Occasionally there are many steps between a pediatrician's office and the actual surgery. There may be need for many tests, or consultations with healthcare professionals. A parent's role becomes crucial in maintaining appointments and sometimes coordinating information and services if care can encompass different sites for lab work, radiographic work ups (X-rays) and medical specialist consultations. Unless all of these services are performed under one roof, on occasion a parent may need to cart information, test results and consultation reports. In this day and age of electronics, it is less common for this scenario, but in certain regions of this country we still rely on paper to disperse and provide information. It may come to rest on a parent's shoulders the facilitation, and cooperation of information and care coordination between different medical specialists.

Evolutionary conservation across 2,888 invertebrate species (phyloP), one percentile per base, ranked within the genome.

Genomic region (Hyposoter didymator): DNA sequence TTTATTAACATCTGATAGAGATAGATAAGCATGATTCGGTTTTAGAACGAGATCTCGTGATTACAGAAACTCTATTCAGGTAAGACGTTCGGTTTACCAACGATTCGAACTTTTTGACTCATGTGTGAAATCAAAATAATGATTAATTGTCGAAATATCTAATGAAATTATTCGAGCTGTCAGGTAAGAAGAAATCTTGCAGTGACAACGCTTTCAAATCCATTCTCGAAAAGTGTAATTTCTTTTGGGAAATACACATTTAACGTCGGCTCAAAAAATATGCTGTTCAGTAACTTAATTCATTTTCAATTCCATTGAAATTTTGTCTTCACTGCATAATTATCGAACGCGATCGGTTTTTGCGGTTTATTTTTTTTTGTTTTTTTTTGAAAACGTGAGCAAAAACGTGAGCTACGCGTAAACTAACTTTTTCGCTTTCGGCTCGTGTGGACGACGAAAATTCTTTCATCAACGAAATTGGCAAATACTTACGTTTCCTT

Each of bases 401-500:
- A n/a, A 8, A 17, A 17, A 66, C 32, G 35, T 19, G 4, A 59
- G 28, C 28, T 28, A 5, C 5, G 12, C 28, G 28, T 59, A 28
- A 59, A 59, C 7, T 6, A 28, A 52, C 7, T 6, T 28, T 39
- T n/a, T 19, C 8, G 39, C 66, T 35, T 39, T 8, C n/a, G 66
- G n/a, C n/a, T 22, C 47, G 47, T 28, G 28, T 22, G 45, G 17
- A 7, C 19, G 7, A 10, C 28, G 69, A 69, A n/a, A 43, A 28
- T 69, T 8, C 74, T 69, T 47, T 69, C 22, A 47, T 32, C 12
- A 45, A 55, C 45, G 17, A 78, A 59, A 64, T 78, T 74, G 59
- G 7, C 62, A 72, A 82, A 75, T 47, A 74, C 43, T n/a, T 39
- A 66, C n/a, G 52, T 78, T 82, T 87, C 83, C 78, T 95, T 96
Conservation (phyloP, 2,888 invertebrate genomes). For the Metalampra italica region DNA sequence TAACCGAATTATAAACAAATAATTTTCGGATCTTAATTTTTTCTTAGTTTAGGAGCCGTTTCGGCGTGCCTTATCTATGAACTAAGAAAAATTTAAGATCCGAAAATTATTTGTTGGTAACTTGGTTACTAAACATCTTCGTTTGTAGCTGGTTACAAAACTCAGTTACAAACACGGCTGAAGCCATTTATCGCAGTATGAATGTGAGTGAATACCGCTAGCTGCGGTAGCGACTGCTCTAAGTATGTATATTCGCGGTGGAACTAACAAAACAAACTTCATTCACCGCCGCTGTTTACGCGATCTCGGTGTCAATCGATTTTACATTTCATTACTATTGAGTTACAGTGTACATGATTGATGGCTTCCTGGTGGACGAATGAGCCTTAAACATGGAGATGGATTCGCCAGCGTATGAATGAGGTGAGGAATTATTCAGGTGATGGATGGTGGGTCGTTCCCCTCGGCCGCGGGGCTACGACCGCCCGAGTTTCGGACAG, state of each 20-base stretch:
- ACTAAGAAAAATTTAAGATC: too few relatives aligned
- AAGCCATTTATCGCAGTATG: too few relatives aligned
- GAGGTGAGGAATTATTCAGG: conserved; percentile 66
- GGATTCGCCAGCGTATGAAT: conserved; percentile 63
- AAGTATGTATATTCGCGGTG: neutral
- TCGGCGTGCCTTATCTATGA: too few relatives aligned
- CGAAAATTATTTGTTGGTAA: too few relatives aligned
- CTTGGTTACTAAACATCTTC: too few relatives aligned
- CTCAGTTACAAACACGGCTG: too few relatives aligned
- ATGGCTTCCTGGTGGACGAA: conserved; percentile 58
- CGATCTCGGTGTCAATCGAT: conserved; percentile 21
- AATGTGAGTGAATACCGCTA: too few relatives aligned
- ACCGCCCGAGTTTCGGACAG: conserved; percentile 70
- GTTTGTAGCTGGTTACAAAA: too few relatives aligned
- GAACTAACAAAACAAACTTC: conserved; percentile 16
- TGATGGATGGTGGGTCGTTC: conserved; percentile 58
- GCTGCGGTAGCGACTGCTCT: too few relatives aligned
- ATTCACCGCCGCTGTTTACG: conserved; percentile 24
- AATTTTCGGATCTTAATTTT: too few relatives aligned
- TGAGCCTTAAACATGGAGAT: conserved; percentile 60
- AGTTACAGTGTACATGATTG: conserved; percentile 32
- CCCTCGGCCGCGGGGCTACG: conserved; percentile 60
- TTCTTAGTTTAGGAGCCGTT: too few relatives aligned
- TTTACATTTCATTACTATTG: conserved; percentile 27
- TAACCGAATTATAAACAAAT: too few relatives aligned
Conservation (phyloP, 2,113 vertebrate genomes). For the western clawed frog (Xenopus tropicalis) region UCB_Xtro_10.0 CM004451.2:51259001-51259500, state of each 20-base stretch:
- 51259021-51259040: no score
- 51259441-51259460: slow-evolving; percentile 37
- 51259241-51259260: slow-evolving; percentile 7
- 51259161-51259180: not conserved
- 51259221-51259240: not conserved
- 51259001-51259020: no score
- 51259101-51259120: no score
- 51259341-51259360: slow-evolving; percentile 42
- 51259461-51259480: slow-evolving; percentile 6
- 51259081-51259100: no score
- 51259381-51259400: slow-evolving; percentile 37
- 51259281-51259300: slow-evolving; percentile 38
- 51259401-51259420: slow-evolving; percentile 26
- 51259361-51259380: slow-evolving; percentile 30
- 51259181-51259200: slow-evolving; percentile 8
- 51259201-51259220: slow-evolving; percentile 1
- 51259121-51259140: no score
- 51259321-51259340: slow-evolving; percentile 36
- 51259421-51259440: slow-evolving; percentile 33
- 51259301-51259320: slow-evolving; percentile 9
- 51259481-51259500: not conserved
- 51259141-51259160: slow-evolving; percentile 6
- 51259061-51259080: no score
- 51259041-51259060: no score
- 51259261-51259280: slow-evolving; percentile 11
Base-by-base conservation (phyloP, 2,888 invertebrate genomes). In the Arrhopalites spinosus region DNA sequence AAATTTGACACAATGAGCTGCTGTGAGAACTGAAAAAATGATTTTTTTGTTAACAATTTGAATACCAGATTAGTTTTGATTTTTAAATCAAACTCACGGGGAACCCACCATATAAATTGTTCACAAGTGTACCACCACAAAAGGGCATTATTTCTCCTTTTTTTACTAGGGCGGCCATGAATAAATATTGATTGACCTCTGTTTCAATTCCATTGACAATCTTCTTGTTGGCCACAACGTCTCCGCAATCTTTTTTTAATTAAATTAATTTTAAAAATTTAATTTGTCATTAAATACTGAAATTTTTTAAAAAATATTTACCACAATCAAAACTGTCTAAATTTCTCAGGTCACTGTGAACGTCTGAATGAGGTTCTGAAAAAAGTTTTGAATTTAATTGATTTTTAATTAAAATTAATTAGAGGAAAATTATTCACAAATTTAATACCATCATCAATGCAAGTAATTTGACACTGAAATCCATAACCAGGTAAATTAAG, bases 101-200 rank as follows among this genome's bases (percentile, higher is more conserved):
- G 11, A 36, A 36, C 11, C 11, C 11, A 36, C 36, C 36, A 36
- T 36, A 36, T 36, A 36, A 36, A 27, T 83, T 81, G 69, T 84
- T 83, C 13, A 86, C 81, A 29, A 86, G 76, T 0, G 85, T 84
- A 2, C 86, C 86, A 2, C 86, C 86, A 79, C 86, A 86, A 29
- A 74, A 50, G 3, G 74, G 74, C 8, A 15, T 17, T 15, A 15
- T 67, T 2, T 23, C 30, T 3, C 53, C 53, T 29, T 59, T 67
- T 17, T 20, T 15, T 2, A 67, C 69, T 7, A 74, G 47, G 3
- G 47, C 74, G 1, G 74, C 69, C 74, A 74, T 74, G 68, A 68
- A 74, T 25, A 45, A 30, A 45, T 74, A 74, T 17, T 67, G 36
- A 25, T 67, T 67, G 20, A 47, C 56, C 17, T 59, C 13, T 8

Once the surgical specialist has been consulted with and need for surgery is determined, then the preparation for surgery will begin. As healthcare providers we try not to subject children unnecessarily to tests. Certain surgical procedures may require to obtain blood levels if there is potential for blood loss, or blood chemistry levels if the surgery, medication administered or fluids provided intravenously during care impact these levels during or after surgery.